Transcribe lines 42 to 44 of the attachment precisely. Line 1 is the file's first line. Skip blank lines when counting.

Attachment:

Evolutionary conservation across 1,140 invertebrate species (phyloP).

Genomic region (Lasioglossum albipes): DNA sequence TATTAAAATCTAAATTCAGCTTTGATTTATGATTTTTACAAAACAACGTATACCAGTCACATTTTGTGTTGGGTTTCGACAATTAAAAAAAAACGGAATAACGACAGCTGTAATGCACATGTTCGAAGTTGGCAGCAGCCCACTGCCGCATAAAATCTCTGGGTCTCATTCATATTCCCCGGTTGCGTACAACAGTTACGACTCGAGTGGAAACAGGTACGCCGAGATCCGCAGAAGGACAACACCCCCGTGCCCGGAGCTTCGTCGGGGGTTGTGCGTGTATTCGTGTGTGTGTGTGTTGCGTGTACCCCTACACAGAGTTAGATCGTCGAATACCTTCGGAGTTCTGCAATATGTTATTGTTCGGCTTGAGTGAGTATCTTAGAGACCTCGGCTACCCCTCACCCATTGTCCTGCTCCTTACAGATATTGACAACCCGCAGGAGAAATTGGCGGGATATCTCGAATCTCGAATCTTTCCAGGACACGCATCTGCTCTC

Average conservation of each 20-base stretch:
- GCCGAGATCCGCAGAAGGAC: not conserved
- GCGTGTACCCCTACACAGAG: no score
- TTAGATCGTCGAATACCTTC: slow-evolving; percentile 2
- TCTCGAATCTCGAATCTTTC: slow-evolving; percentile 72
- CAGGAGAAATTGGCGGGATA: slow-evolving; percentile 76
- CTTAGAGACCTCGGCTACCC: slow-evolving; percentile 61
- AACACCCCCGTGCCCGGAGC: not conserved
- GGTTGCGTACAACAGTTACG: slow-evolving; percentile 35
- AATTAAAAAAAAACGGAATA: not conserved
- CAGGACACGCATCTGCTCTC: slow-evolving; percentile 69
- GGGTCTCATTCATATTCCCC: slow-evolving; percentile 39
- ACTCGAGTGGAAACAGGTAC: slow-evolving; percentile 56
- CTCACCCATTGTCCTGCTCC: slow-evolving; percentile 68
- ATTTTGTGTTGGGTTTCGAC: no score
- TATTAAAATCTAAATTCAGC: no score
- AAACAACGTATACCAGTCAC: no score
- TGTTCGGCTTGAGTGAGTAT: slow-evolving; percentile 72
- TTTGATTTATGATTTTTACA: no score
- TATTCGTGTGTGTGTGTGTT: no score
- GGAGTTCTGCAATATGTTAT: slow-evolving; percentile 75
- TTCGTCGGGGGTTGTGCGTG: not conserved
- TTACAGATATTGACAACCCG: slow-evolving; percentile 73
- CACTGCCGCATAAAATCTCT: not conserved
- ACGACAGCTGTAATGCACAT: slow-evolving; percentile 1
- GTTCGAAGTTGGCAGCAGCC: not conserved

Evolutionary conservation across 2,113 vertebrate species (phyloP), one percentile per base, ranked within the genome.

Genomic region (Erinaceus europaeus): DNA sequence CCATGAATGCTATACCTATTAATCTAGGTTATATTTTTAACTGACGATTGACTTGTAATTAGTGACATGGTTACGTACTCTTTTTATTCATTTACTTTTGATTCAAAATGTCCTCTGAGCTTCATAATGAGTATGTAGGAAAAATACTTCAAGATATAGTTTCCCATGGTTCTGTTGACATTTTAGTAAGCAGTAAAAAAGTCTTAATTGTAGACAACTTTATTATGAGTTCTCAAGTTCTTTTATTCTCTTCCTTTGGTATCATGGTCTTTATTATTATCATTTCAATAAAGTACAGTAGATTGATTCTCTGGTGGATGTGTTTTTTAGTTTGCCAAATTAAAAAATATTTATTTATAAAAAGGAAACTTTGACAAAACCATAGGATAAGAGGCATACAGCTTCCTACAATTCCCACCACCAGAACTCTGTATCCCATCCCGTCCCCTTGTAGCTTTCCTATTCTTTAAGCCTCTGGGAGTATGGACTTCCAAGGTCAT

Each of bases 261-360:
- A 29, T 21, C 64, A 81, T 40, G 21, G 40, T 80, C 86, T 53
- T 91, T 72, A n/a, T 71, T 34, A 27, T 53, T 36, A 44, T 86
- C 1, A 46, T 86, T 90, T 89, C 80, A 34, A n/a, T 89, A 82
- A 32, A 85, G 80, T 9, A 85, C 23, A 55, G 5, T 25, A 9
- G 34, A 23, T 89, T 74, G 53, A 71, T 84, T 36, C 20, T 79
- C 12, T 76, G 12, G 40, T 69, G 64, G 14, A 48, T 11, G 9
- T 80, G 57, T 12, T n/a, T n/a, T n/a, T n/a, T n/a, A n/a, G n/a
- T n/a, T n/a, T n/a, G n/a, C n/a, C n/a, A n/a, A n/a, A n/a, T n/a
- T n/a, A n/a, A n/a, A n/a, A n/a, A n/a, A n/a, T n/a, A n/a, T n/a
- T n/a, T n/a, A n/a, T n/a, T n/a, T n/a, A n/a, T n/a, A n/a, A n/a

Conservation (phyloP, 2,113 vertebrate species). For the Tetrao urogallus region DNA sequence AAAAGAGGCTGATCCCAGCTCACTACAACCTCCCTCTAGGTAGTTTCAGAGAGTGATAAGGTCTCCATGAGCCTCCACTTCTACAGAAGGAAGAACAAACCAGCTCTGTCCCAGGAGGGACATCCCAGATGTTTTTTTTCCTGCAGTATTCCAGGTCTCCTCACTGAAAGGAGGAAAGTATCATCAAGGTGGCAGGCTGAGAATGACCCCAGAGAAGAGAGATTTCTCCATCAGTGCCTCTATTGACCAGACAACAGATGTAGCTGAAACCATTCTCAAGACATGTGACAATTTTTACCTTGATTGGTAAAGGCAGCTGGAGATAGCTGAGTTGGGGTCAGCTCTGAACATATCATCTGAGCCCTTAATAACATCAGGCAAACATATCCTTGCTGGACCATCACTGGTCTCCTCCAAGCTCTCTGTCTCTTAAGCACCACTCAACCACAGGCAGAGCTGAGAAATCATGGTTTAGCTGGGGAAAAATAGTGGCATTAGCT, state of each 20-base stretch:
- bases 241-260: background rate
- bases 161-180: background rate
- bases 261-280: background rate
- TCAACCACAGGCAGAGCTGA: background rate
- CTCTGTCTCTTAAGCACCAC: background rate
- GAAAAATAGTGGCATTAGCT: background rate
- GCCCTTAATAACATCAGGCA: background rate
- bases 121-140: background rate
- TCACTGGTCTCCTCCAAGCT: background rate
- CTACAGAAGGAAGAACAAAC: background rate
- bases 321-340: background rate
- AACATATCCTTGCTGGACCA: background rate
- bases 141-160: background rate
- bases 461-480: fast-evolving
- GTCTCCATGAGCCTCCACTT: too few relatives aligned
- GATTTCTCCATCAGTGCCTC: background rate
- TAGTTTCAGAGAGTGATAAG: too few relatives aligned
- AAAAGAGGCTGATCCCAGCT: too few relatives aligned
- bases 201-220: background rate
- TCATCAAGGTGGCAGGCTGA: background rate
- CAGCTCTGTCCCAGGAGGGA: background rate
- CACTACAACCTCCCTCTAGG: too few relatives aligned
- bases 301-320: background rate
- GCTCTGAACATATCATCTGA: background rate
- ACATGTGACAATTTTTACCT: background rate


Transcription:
Conservation (phyloP, 2,113 vertebrate species). For the Tetrao urogallus region DNA sequence AAAAGAGGCTGATCCCAGCTCACTACAACCTCCCTCTAGGTAGTTTCAGAGAGTGATAAGGTCTCCATGAGCCTCCACTTCTACAGAAGGAAGAACAAACCAGCTCTGTCCCAGGAGGGACATCCCAGATGTTTTTTTTCCTGCAGTATTCCAGGTCTCCTCACTGAAAGGAGGAAAGTATCATCAAGGTGGCAGGCTGAGAATGACCCCAGAGAAGAGAGATTTCTCCATCAGTGCCTCTATTGACCAGACAACAGATGTAGCTGAAACCATTCTCAAGACATGTGACAATTTTTACCTTGATTGGTAAAGGCAGCTGGAGATAGCTGAGTTGGGGTCAGCTCTGAACATATCATCTGAGCCCTTAATAACATCAGGCAAACATATCCTTGCTGGACCATCACTGGTCTCCTCCAAGCTCTCTGTCTCTTAAGCACCACTCAACCACAGGCAGAGCTGAGAAATCATGGTTTAGCTGGGGAAAAATAGTGGCATTAGCT, state of each 20-base stretch:
- bases 241-260: background rate
- bases 161-180: background rate